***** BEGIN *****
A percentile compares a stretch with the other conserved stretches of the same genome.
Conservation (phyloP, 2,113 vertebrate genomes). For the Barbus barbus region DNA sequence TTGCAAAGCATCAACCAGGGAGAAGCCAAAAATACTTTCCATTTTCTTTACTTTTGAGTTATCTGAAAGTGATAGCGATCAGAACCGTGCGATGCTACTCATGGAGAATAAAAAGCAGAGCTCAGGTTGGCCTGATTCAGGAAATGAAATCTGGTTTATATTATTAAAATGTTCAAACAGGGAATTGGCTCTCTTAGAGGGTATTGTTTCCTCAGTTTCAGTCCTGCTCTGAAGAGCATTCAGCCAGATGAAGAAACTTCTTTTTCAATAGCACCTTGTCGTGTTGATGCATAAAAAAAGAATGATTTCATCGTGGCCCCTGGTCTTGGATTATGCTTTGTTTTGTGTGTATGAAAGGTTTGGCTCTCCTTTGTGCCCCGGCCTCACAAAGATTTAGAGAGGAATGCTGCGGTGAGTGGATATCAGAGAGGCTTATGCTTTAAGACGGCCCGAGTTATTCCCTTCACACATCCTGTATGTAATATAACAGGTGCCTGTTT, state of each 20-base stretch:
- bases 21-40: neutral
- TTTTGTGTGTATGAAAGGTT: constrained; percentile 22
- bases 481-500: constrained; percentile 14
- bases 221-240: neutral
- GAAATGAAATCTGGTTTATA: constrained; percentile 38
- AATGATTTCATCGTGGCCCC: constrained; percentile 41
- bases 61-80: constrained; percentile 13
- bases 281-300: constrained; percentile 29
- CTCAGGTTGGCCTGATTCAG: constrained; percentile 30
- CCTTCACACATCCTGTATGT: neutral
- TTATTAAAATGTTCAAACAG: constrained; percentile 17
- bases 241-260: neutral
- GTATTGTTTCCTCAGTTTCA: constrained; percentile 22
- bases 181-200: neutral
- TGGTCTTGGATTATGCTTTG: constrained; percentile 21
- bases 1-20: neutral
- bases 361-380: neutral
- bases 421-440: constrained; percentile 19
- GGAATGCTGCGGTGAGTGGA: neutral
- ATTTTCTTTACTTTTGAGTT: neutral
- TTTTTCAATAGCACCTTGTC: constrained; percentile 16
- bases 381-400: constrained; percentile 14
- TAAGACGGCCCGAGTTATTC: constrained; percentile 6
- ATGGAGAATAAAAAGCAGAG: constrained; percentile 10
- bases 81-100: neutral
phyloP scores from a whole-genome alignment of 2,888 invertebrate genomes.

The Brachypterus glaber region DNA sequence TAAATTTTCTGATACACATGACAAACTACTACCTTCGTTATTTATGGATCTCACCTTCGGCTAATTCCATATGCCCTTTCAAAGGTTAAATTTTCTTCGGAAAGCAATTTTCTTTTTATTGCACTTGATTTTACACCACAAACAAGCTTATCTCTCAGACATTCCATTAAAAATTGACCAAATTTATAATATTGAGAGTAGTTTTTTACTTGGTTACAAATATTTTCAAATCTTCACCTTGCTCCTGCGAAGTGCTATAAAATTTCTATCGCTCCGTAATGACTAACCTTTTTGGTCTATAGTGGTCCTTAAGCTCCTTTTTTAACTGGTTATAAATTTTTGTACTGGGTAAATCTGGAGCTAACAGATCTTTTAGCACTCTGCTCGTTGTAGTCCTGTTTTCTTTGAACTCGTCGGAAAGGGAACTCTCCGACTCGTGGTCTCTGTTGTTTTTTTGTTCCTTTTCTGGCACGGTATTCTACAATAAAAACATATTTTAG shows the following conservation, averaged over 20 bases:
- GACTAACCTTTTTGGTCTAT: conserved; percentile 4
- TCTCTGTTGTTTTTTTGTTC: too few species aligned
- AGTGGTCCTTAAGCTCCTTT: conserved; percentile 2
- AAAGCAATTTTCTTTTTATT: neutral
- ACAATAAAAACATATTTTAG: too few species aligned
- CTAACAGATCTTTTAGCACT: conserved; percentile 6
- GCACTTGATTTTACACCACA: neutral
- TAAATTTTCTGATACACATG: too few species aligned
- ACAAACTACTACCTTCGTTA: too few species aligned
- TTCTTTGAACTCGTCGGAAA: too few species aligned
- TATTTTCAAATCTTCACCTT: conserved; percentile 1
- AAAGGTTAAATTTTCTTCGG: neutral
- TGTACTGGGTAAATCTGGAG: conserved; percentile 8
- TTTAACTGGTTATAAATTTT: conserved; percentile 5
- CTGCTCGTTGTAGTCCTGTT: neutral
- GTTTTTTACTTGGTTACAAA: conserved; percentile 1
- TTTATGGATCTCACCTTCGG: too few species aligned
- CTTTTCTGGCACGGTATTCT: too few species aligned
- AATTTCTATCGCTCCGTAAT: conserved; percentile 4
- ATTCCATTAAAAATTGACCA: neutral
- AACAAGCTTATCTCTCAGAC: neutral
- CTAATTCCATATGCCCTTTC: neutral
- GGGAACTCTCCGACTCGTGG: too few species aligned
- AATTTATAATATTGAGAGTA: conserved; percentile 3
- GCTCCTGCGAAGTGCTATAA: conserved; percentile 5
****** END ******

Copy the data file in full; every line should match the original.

A percentile compares a stretch with the other conserved stretches of the same genome.
Conservation (phyloP, 2,113 vertebrate genomes). For the Barbus barbus region DNA sequence TTGCAAAGCATCAACCAGGGAGAAGCCAAAAATACTTTCCATTTTCTTTACTTTTGAGTTATCTGAAAGTGATAGCGATCAGAACCGTGCGATGCTACTCATGGAGAATAAAAAGCAGAGCTCAGGTTGGCCTGATTCAGGAAATGAAATCTGGTTTATATTATTAAAATGTTCAAACAGGGAATTGGCTCTCTTAGAGGGTATTGTTTCCTCAGTTTCAGTCCTGCTCTGAAGAGCATTCAGCCAGATGAAGAAACTTCTTTTTCAATAGCACCTTGTCGTGTTGATGCATAAAAAAAGAATGATTTCATCGTGGCCCCTGGTCTTGGATTATGCTTTGTTTTGTGTGTATGAAAGGTTTGGCTCTCCTTTGTGCCCCGGCCTCACAAAGATTTAGAGAGGAATGCTGCGGTGAGTGGATATCAGAGAGGCTTATGCTTTAAGACGGCCCGAGTTATTCCCTTCACACATCCTGTATGTAATATAACAGGTGCCTGTTT, state of each 20-base stretch:
- bases 21-40: neutral
- TTTTGTGTGTATGAAAGGTT: constrained; percentile 22
- bases 481-500: constrained; percentile 14
- bases 221-240: neutral
- GAAATGAAATCTGGTTTATA: constrained; percentile 38
- AATGATTTCATCGTGGCCCC: constrained; percentile 41
- bases 61-80: constrained; percentile 13
- bases 281-300: constrained; percentile 29
- CTCAGGTTGGCCTGATTCAG: constrained; percentile 30
- CCTTCACACATCCTGTATGT: neutral
- TTATTAAAATGTTCAAACAG: constrained; percentile 17
- bases 241-260: neutral
- GTATTGTTTCCTCAGTTTCA: constrained; percentile 22
- bases 181-200: neutral
- TGGTCTTGGATTATGCTTTG: constrained; percentile 21
- bases 1-20: neutral
- bases 361-380: neutral
- bases 421-440: constrained; percentile 19
- GGAATGCTGCGGTGAGTGGA: neutral
- ATTTTCTTTACTTTTGAGTT: neutral
- TTTTTCAATAGCACCTTGTC: constrained; percentile 16
- bases 381-400: constrained; percentile 14
- TAAGACGGCCCGAGTTATTC: constrained; percentile 6
- ATGGAGAATAAAAAGCAGAG: constrained; percentile 10
- bases 81-100: neutral
phyloP scores from a whole-genome alignment of 2,888 invertebrate genomes.

The Brachypterus glaber region DNA sequence TAAATTTTCTGATACACATGACAAACTACTACCTTCGTTATTTATGGATCTCACCTTCGGCTAATTCCATATGCCCTTTCAAAGGTTAAATTTTCTTCGGAAAGCAATTTTCTTTTTATTGCACTTGATTTTACACCACAAACAAGCTTATCTCTCAGACATTCCATTAAAAATTGACCAAATTTATAATATTGAGAGTAGTTTTTTACTTGGTTACAAATATTTTCAAATCTTCACCTTGCTCCTGCGAAGTGCTATAAAATTTCTATCGCTCCGTAATGACTAACCTTTTTGGTCTATAGTGGTCCTTAAGCTCCTTTTTTAACTGGTTATAAATTTTTGTACTGGGTAAATCTGGAGCTAACAGATCTTTTAGCACTCTGCTCGTTGTAGTCCTGTTTTCTTTGAACTCGTCGGAAAGGGAACTCTCCGACTCGTGGTCTCTGTTGTTTTTTTGTTCCTTTTCTGGCACGGTATTCTACAATAAAAACATATTTTAG shows the following conservation, averaged over 20 bases:
- GACTAACCTTTTTGGTCTAT: conserved; percentile 4
- TCTCTGTTGTTTTTTTGTTC: too few species aligned
- AGTGGTCCTTAAGCTCCTTT: conserved; percentile 2
- AAAGCAATTTTCTTTTTATT: neutral
- ACAATAAAAACATATTTTAG: too few species aligned
- CTAACAGATCTTTTAGCACT: conserved; percentile 6
- GCACTTGATTTTACACCACA: neutral
- TAAATTTTCTGATACACATG: too few species aligned
- ACAAACTACTACCTTCGTTA: too few species aligned
- TTCTTTGAACTCGTCGGAAA: too few species aligned
- TATTTTCAAATCTTCACCTT: conserved; percentile 1
- AAAGGTTAAATTTTCTTCGG: neutral
- TGTACTGGGTAAATCTGGAG: conserved; percentile 8
- TTTAACTGGTTATAAATTTT: conserved; percentile 5
- CTGCTCGTTGTAGTCCTGTT: neutral
- GTTTTTTACTTGGTTACAAA: conserved; percentile 1
- TTTATGGATCTCACCTTCGG: too few species aligned
- CTTTTCTGGCACGGTATTCT: too few species aligned
- AATTTCTATCGCTCCGTAAT: conserved; percentile 4
- ATTCCATTAAAAATTGACCA: neutral
- AACAAGCTTATCTCTCAGAC: neutral
- CTAATTCCATATGCCCTTTC: neutral
- GGGAACTCTCCGACTCGTGG: too few species aligned
- AATTTATAATATTGAGAGTA: conserved; percentile 3
- GCTCCTGCGAAGTGCTATAA: conserved; percentile 5